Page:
Yesterday's unspeakable killings in Newton, Connecticut have already unleashed a loud, emotional discussion on gun ownership in America. We need this discussion.
However, this discussion will probably have the same one-sidedness as previous tragedy-borne gun discussions. Gun proponents, particularly the National Rifle Association, will denounce the tragedy and then retreat to the position that limiting access to guns will not make anyone safer.
While I personally believe that our country should tighten up gun control, it's clear that to see any progress, to keep our children safer, we need the help of gun advocates as well. Furthermore, I take the NRA, whose membership includes some of my friends, at its word when they say that they don't like dead children any more than I do.
I don't sit in Congress or on a court bench. I can't legislate or regulate the problem. I can, however, approach it from what I do know: marketing. So let me re-phrase the question: how do we market our way into a safer America?
Here's my suggestion: implore the NRA take up mental health as an issue along with gun owners' rights.
From a marketing perspective, the NRA look like goons. They fight any attempt to limit gun ownership, no matter how well-intended. Their membership demands it, I guess. The NRA tends to stick to its position no matter what.
When they do offer suggestions for decreasing gun violence, they generally fail. They push for strict enforcement of extant laws, which adds nothing. They talk personal responsibility, which works only as far as individuals choose to accept it.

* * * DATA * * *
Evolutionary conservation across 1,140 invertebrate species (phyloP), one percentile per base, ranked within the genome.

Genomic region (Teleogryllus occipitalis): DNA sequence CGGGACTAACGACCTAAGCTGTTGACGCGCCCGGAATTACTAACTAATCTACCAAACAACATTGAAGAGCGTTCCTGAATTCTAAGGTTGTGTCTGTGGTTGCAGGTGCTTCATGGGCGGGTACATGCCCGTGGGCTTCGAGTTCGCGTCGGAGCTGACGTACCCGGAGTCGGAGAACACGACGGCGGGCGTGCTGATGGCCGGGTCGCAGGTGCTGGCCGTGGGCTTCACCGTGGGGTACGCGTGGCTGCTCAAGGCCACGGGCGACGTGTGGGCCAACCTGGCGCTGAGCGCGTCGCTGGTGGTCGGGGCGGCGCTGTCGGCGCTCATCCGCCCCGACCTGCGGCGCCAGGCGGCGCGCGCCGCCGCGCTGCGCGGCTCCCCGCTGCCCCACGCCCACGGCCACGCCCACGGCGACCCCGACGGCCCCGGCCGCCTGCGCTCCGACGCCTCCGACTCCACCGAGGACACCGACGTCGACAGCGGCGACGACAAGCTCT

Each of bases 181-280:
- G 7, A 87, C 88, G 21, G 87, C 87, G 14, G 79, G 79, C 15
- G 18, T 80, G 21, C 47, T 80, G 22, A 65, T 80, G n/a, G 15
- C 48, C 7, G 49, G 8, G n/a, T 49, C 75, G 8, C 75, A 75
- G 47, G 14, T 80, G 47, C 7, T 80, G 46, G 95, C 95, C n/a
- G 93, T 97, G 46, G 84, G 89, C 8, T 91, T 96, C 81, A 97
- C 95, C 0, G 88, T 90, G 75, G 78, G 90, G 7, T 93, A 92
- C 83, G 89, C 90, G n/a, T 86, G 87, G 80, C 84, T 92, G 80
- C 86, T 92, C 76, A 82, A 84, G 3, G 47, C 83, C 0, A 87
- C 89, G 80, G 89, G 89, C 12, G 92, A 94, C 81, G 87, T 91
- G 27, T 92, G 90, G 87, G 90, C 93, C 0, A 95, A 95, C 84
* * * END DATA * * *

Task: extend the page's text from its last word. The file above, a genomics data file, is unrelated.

From my perspective, they rely on the large number of guns already in private hands (over 88 per 100 Americans, according to one source) and the gun culture across broad swaths of this country to make any argument moot. Sure, close a loophole or put in a new ban; we've already got ours.
So if the NRA won't take guns out of people's hands, why won't they approach the problem from the other part of the equation: the people with guns who choose to kill people. A man or boy who shoots children, a man who dresses up as the Joker and shoots up a theater or a fired employee who chooses to file grievances with lead has clearly lost his (and, let's face it; they're overwhelmingly "he"s) grip.
After the fact, news stories always point to clues that an assailant has made cries for help that went unanswered. I call upon the NRA to drive support to answer those cries. I call upon the NRA to drive support to calm those cries before anyone has a chance to utter them.
Based on violent crime rates alone, guns have become a public health issue, just as drunk driving did in the 1980s. Why not treat it as part of a broader health issue, a mental health issue?
Again, from the narrow perspective of marketing, it might help the NRA look more engaged with public policy rather than as a group of angry white men. More importantly, it might solve a problem.